The toxicity, biodistribution, pharmacokinetics and excretion pathways of PAA and PAA NPs in rats were investigated. The dose of nanoparticle administered to each rat was based on the specific (radioactive) activity and the need to achieve a minimum dose of 10 uCi per animal. This resulted in a 61% higher dose for the PAA cohort when compared to PAApeg, however, the compartmental analysis indicated that once the saturation of certain organs were accounted for, there was no major kinetic difference between the two formulations.
Although the acrylamide monomer used in the synthesis of PAA NPs is a neurotoxin (Dearfield et al. 1988; Friedman 2003), its polymerized form is non-toxic and does not degrade back into its monomeric chemical form (Caulfield et al. 2002). Previous experiments with PAA NPs up to a dose of 500 μg/g over 4 weeks showed no visible alterations in histopathology or clinical chemistry values indicating acute toxicity by the NPs. Because of PAA long-term stability, high biocompatibility (Lemperle et al. 2003), and flexibility for incorporating targeting moieties, it is a promising material for medical applications. Consistently, our acute toxicity study indicates that PAA nanoparticles do not induce detectable organ damages or other measurable signs of toxicity. The modest elevation in alkaline phosphate could suggest impairment of liver, intestine or bone dysfunction although histopathological studies do not indicate toxicity at these targets. In addition, other clinical chemistry markers in the study do not support toxicity of these systems and the modest elevation in alkaline phosphatase is just beyond the published reference range (200-300IU/L) for Fisher344 rats at this age. Future, chronic toxicity studies and multiple exposure studies will be important due to the slow degradative process of the polyacrylamide matrix.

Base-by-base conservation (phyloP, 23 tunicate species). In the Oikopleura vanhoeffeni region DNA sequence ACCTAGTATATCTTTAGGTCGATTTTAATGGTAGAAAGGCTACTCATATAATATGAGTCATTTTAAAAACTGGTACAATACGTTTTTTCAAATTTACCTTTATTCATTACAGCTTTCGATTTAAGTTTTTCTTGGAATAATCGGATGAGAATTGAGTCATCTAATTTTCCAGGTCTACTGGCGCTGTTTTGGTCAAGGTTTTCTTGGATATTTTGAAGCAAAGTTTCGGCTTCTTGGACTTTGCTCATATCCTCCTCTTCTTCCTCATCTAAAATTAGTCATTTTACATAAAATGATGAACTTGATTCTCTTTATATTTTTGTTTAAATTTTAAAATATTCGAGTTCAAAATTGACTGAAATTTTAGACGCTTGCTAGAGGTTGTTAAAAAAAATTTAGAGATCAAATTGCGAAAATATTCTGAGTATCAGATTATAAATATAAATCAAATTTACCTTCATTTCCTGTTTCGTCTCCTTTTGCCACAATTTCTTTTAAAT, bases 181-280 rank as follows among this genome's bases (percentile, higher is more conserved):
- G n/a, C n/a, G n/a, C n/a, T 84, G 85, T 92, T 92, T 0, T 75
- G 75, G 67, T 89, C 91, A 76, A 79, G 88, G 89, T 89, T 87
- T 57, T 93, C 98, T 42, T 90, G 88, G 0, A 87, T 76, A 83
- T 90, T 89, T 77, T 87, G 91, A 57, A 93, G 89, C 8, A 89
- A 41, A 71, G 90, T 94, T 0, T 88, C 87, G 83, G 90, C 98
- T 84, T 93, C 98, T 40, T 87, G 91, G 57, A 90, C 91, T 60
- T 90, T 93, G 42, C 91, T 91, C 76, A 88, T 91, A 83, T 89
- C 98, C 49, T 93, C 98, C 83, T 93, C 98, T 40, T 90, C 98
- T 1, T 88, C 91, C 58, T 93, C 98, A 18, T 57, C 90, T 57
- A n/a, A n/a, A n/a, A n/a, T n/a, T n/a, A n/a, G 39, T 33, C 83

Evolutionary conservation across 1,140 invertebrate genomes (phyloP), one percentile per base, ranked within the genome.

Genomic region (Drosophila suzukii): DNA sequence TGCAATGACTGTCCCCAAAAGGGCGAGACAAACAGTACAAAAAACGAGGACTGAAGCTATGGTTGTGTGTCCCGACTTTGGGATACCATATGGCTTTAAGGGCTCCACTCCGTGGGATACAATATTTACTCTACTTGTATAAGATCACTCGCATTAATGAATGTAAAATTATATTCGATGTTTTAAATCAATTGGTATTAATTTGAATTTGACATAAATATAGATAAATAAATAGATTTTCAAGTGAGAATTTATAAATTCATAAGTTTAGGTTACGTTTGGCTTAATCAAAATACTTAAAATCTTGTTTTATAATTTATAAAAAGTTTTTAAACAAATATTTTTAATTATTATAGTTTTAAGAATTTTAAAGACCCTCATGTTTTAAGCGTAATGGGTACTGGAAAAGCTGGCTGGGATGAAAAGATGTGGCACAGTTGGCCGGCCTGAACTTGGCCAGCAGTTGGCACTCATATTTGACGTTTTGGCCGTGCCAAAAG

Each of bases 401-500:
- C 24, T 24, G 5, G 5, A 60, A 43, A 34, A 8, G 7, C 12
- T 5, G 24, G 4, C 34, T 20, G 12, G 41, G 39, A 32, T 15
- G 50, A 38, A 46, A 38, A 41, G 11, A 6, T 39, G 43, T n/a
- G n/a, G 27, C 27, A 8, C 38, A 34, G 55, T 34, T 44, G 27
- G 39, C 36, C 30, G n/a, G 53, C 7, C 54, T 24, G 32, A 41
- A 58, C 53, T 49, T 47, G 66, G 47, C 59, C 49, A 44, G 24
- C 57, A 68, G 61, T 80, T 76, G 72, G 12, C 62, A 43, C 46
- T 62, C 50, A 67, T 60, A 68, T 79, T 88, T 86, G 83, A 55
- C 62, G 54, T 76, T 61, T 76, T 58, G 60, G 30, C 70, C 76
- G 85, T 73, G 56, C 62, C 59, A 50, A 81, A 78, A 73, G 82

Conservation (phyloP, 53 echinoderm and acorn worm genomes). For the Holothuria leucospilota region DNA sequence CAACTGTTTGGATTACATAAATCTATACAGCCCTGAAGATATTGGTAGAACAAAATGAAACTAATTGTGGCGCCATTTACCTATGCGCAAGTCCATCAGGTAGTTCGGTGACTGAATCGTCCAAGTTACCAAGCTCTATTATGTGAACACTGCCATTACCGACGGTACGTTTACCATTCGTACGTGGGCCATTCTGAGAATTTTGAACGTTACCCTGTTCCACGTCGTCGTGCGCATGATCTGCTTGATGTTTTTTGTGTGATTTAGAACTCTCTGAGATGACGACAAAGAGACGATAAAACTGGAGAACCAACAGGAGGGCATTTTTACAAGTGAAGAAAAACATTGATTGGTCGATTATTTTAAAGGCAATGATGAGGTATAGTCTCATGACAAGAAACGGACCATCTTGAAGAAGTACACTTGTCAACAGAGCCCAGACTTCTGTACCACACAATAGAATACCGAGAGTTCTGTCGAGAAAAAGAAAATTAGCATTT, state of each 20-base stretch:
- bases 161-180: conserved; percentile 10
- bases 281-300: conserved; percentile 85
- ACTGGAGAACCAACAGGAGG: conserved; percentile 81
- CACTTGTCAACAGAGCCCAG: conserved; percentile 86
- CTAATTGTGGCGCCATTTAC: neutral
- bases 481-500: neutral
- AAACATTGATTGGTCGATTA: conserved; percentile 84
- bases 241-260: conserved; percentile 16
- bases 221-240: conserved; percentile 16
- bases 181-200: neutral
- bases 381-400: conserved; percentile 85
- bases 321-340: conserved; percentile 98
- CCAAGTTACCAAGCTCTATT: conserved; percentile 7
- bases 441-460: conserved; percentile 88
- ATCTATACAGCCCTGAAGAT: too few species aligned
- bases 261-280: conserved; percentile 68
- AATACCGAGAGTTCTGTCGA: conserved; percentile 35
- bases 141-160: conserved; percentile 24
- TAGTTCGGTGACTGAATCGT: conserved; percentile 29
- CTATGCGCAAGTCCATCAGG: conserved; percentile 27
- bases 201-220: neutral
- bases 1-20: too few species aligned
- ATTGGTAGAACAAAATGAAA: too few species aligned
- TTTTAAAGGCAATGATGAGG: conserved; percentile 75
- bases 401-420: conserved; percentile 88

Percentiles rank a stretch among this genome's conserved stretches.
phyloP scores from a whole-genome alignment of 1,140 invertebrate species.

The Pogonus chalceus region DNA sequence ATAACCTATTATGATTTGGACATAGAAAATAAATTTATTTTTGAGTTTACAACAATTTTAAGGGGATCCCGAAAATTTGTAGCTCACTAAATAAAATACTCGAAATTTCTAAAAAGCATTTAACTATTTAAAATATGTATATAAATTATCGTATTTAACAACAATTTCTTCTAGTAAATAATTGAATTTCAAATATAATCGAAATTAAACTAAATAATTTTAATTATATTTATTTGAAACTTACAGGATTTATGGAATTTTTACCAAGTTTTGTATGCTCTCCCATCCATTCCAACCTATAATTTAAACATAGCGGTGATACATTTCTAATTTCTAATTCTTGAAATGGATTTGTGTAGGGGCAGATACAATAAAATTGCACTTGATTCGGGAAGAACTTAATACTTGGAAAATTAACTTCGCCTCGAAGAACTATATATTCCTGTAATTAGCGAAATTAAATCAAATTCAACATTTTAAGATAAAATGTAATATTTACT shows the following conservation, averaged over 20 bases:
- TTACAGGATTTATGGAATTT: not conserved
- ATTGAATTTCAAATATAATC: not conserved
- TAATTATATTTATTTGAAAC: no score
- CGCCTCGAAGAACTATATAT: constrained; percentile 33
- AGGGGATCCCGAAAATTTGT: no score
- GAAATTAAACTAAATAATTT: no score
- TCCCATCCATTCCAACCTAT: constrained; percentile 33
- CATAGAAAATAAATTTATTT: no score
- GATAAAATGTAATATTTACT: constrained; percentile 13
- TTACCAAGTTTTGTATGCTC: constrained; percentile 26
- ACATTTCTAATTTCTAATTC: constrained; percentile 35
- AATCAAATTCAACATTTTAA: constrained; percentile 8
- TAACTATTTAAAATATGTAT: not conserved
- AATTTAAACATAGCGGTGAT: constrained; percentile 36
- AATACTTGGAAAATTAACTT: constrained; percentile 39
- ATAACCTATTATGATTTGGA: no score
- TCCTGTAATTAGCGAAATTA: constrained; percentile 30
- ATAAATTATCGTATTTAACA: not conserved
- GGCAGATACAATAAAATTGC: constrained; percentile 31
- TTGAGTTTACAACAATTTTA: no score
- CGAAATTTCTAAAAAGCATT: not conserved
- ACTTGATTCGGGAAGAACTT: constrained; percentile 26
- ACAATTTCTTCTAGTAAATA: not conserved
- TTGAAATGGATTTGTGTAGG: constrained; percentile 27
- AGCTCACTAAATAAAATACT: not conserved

The SDS-PAGE analysis of the proteins bound to either the PAA or PAApeg NPs revealed similar patterns, although proteins associated with naked PAA were more abundant. Apolipoproteins were detected, and it has been previously reported that this class of proteins is involved in the translocation of poly(butyl-cyanoacrylate) (PBCA) NPs across the blood brain barrier (Kreuter et al., 2002
). In this study from Kreuter et al, translocation was specifically triggered by apolipoprotein-E and B, which were not detected in our experiments. However, the presence of other detectable proteins and their concurrence with published studies suggests that failure to detect other key proteins may be a product of the limits of detection inherent in the technology employed.
The pharmacokinetic analysis shows an initial rapid transfer from blood to organs with half-lives of 0.6 (PAA) and 1.3h (PAApeg). The liver was the major deposition site, followed by the kidneys and the lungs. The concentration in the popliteal lymph nodes increased steadily and was the most concentrated tissue at 48h postdose, whereas inguinal and popliteal lymph nodes contained modest concentrations. The lowest concentrations were measured in the brain. Part of an explanation for the important liver confiscation might be that it receives approximately 30% of the cardiac output and contains the largest fraction of the total fixed macrophages (Kupffer cells) in the body (Wake et al., 1989
). The total recovery in organs accounted only for less than 22% of the total dose administered.